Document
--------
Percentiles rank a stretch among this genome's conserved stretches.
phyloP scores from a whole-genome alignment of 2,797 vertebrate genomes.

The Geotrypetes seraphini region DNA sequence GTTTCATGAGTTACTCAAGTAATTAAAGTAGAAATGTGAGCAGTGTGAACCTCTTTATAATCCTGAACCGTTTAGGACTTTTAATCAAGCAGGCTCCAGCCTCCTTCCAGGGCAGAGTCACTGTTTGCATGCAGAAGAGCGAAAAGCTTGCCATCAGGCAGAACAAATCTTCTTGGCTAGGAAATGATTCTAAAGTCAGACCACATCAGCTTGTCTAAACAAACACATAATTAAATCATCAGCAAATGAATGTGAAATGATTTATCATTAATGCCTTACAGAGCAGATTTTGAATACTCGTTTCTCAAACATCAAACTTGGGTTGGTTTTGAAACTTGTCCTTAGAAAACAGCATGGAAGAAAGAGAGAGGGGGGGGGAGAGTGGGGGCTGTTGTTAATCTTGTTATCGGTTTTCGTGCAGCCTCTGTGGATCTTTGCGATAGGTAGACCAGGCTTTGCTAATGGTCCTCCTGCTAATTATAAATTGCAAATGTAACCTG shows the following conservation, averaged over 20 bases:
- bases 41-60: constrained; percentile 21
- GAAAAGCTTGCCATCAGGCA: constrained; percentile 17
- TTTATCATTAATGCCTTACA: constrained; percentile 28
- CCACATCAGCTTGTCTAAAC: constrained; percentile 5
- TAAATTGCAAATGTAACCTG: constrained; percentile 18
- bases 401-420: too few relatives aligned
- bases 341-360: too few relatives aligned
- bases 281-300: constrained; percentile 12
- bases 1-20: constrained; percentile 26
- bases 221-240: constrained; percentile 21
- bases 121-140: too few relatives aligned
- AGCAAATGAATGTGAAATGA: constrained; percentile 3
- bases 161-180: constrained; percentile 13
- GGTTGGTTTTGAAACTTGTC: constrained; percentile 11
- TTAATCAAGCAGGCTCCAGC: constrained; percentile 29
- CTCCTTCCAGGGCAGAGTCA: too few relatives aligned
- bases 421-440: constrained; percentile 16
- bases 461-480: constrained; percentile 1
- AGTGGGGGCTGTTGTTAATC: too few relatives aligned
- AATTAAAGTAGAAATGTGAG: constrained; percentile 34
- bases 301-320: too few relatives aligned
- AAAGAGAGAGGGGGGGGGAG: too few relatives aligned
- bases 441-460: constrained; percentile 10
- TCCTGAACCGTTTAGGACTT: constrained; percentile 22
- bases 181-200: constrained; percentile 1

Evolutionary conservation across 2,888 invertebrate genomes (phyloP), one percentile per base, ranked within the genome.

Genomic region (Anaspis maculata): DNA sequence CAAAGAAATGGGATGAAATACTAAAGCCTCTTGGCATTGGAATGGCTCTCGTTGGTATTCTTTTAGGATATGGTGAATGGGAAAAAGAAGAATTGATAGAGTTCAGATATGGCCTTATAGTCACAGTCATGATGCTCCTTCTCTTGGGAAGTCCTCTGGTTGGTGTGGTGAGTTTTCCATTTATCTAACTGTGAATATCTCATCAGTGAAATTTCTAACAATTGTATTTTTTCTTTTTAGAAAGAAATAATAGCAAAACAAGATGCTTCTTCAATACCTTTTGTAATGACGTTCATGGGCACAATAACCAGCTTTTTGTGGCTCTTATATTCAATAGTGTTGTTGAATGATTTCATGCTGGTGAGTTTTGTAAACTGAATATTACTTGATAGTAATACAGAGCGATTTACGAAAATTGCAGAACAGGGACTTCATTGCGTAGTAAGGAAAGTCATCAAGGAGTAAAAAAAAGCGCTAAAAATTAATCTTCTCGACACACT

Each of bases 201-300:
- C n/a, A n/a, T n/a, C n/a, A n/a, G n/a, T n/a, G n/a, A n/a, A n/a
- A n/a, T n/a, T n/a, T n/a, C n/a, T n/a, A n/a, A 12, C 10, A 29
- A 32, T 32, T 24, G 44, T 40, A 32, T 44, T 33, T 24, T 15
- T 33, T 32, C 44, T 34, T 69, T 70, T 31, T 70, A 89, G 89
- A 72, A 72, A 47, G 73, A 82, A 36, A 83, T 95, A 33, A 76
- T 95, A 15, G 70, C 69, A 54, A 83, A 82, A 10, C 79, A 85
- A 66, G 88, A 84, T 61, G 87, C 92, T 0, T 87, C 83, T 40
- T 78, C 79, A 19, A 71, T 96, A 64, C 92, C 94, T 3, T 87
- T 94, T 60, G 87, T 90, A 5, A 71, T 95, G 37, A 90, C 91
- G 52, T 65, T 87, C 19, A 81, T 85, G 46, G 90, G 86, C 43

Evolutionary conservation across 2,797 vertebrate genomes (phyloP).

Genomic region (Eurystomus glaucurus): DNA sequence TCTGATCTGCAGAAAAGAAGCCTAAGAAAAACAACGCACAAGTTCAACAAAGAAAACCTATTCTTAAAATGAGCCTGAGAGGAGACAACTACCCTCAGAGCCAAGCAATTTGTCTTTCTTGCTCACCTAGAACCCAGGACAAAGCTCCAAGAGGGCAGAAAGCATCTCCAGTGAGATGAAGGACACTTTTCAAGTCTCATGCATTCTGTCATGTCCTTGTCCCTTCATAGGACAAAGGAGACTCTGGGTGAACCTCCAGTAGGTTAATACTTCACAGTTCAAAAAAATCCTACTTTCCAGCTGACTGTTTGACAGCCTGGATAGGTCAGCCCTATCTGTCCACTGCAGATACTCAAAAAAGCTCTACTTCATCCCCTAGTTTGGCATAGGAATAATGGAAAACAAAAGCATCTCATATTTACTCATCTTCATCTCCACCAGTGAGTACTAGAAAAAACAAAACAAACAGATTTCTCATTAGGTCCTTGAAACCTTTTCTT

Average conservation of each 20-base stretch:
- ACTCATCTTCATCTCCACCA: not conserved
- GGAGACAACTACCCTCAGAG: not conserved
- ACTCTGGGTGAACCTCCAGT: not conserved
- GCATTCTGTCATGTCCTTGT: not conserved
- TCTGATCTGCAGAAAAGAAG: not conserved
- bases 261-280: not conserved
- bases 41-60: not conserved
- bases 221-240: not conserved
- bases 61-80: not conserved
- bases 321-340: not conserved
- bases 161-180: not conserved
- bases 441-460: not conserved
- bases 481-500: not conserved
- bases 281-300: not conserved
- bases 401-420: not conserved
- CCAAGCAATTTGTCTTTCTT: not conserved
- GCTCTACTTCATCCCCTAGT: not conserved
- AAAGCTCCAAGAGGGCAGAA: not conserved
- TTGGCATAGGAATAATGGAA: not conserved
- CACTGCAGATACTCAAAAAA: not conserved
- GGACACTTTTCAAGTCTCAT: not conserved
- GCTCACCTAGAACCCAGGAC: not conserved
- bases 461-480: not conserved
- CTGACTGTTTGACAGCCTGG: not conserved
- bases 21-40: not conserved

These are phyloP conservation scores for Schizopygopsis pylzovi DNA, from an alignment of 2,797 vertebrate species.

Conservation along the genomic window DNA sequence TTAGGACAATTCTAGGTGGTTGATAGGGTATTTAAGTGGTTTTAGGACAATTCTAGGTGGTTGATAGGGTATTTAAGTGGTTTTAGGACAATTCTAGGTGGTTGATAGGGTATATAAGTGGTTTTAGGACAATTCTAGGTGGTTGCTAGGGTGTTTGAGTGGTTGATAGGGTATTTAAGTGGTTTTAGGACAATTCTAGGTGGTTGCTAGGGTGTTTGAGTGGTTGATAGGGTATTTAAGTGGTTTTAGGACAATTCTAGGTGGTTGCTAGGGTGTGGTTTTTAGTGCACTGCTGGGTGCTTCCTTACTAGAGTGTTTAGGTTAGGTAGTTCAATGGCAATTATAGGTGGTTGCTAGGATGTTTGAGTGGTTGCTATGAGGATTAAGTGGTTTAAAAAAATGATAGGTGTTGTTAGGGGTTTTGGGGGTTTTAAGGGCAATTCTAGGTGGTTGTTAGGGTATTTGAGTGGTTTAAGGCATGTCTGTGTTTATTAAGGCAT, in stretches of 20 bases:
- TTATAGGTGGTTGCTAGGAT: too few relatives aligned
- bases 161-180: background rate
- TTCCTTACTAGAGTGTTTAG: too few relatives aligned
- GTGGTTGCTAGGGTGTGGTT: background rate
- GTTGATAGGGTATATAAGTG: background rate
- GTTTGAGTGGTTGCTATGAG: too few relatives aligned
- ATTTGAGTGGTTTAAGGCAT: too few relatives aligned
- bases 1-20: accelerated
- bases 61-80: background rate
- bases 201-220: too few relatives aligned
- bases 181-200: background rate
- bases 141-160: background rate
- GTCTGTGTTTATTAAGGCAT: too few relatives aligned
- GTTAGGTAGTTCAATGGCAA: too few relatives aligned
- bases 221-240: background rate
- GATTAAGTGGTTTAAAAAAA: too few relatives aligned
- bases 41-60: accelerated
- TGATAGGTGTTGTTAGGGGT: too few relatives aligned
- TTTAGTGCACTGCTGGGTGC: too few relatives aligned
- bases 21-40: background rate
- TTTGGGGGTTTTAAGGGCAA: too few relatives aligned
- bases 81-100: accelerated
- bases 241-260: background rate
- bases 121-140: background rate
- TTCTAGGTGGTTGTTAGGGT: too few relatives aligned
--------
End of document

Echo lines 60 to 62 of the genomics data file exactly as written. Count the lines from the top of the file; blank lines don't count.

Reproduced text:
- CCAAGCAATTTGTCTTTCTT: not conserved
- GCTCTACTTCATCCCCTAGT: not conserved
- AAAGCTCCAAGAGGGCAGAA: not conserved